Many ways to cast a vote in the United States
WASHINGTON - Voters across the United States will use a variety of methods to cast their votes during the November 4 election.
The watershed 2000 vote that saw George W. Bush elected president also cast a harsh spotlight on flaws in the ways Americans cast their ballots, and prompted the federal government to spend hundreds of millions of dollars on upgrading voting equipment across the country.
In the tight race which saw Bush beat Democrat Al Gore by a few hundred votes in Florida, flaws became evident in the state's punch card voting system, leading to a push across the United States for upgraded election equipment.
In 2002, Congress passed the Help America Vote Act (HAVA), creating minimum election standards and alloting some three billion dollars to help US states upgrade voting machines and voter registration databases.
Election Data Services, a consulting firm, found almost 60 percent of the country has changed out its voting equipment in the eight years since Bush vs. Gore, although individual localities have adopted different changes.
Below are some of the key voting methods currently in use across the United States:
-- Paper ballots:
One of the earliest forms of voting, paper ballots are no longer used in many election precincts, often only in primary voting in smaller communities and absentee balloting. With the paper ballot, voters mark boxes next to the name of their candidate of choice, then drop the marked ballot into a sealed ballot box.
-- Lever machines:
Now considered a quaintly mid-20th century balloting method, the voter, after entering a solitary booth, pulls levers on a mechanical device, similar to a vending machine. Each candidate is assigned a lever and as the voter pulls the lever into place a register at the back of the machine keeps the score. These machines have been phased out in all but a handful of US jurisdictions.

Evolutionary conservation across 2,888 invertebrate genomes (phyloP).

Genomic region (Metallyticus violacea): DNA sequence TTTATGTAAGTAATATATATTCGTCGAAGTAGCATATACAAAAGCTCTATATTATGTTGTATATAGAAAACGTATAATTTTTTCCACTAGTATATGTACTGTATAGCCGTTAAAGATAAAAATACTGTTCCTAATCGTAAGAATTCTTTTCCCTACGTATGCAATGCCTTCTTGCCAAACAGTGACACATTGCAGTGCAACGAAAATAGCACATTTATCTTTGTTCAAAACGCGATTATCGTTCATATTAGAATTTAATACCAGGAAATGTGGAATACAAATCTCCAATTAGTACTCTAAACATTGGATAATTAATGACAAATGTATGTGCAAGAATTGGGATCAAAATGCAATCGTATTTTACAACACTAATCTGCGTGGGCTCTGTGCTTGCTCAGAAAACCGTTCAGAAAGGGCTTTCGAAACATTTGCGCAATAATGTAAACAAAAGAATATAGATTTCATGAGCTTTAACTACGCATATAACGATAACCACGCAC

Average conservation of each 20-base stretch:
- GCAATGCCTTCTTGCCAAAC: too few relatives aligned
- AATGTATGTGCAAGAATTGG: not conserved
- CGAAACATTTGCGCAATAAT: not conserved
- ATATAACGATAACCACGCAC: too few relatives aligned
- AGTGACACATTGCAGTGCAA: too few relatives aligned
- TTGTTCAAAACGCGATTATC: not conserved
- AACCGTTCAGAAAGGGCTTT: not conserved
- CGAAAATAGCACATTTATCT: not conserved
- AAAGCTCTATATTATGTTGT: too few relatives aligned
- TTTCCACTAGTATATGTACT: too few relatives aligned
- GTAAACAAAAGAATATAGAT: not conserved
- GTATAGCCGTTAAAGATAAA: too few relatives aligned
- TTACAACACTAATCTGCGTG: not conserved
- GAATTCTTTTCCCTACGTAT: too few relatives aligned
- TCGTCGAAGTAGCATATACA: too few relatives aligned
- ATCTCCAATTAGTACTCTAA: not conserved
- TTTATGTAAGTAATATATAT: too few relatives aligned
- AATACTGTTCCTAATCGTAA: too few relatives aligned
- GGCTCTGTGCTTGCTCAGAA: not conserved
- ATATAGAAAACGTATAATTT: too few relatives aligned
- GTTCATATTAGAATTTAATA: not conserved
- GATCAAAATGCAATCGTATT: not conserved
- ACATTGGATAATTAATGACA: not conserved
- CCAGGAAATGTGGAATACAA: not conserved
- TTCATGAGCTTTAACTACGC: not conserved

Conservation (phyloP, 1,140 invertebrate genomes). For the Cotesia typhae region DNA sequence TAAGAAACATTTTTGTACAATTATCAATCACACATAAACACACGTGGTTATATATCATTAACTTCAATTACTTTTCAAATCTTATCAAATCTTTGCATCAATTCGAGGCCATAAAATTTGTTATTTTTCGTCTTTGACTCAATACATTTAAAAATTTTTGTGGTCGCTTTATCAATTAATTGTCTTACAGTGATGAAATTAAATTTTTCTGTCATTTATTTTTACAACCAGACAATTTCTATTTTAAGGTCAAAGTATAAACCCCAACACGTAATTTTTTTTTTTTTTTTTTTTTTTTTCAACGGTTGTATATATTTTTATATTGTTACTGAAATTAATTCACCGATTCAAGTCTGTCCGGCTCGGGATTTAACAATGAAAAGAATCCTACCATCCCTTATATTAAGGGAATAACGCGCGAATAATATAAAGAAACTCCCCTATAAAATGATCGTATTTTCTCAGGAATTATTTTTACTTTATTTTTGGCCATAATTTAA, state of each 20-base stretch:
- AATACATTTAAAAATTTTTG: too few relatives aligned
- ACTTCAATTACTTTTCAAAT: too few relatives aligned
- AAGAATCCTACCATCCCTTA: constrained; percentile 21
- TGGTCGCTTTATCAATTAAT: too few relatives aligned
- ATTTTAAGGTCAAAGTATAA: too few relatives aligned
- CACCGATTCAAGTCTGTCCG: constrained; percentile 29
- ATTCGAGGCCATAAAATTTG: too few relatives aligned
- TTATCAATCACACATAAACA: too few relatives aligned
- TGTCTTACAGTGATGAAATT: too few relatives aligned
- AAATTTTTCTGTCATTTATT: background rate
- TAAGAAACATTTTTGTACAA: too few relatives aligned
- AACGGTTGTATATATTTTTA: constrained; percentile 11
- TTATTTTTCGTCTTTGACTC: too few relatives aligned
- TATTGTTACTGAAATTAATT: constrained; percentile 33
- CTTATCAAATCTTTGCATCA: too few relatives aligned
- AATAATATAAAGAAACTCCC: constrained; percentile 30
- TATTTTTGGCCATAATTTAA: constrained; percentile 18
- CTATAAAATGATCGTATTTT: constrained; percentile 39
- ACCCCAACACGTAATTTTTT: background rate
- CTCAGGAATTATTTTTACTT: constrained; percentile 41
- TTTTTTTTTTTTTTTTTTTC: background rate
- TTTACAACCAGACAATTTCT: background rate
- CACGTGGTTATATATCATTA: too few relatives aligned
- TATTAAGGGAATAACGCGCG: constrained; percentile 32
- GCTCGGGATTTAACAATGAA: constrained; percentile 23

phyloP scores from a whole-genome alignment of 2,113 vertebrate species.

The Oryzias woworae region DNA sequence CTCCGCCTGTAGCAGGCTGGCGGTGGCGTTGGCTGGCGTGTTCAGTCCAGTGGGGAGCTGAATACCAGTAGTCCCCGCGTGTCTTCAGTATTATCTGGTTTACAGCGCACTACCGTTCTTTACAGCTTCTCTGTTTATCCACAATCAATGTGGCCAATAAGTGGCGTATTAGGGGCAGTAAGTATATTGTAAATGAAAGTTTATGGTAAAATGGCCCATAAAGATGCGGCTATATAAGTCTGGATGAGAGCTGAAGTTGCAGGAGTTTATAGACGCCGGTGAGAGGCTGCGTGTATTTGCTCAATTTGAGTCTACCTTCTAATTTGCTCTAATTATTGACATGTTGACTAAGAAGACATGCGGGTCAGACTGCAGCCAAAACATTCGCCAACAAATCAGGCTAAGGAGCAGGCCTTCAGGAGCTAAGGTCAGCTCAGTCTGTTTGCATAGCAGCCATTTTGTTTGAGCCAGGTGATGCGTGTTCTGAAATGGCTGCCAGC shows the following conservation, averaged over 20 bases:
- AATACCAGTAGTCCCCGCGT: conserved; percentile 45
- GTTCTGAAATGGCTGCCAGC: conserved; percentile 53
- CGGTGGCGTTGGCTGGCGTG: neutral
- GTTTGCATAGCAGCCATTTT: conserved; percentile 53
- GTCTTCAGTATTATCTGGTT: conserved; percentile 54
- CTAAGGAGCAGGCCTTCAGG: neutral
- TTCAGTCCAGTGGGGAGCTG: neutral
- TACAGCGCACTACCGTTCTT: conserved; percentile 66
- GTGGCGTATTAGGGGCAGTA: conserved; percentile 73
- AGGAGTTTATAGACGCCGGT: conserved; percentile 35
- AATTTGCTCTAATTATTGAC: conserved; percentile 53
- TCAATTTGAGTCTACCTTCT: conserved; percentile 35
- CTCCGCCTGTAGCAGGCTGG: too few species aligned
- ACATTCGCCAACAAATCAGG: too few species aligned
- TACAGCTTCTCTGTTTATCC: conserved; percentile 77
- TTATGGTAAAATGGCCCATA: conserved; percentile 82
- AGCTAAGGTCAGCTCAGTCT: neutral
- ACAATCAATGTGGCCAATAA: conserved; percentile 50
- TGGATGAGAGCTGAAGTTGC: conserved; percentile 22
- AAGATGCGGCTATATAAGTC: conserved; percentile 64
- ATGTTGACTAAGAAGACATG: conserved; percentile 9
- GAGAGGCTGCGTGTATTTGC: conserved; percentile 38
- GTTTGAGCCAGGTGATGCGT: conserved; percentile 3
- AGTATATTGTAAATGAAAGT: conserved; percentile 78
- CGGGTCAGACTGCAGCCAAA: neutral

-- Punch card ballots:
Punch card machines have fallen into disfavor and have been abandoned by most states after their ignoble starring role during the 2000 election cliffhanger in Palm Beach County, Florida.
With punch card balloting, a voter employs a mechanism on the machine to punch a hole next to the name of his or her candidate on the ballot.
Gaping flaws in the system became obvious after the 2000 election, when punch cards in some Florida localities were found to have multiple punches for one office. Others had holes that are only partially pushed through, making it difficult for the cards to be properly read by machines.
-- Touch-screen voting:
High-tech devices resembling the automatic teller machines widely in use at most banks across the United States, touch screen machines were widely employed after the punch card debacle of the 2000 election.
In Florida for example, 15 of the state's 67 counties -- jurisdictions representing more than half the state's population -- purchased touch-screen equipment after the 2000 presidential election.
But US states now are rapidly abandoning the technology because of concerns about its security and reliability.
The shift away from touch-screens rapidly has been gaining momentum. Election Data Services estimated that half the electorate used touch-screen voting in 2006. This year, less than a third will be using the touch screens.
Some voters reported problems, including that the machines sometimes registered a vote for the wrong candidate. Critics also have said the electronic machines are susceptible to tampering, even though election experts maintain there is no definitive proof of this.
-- Optical scanners
Many localities, disillusioned with touch-sceen voting, have been switching to paper ballots that can be read by optical scanners -- the same technology used by US students taking standardized, computer-scored tests in school.
Optical scanning equipment is being put in place in some jurisdictions because, unlike touch-screens, scanners maintain a record of each vote in the event of a recount.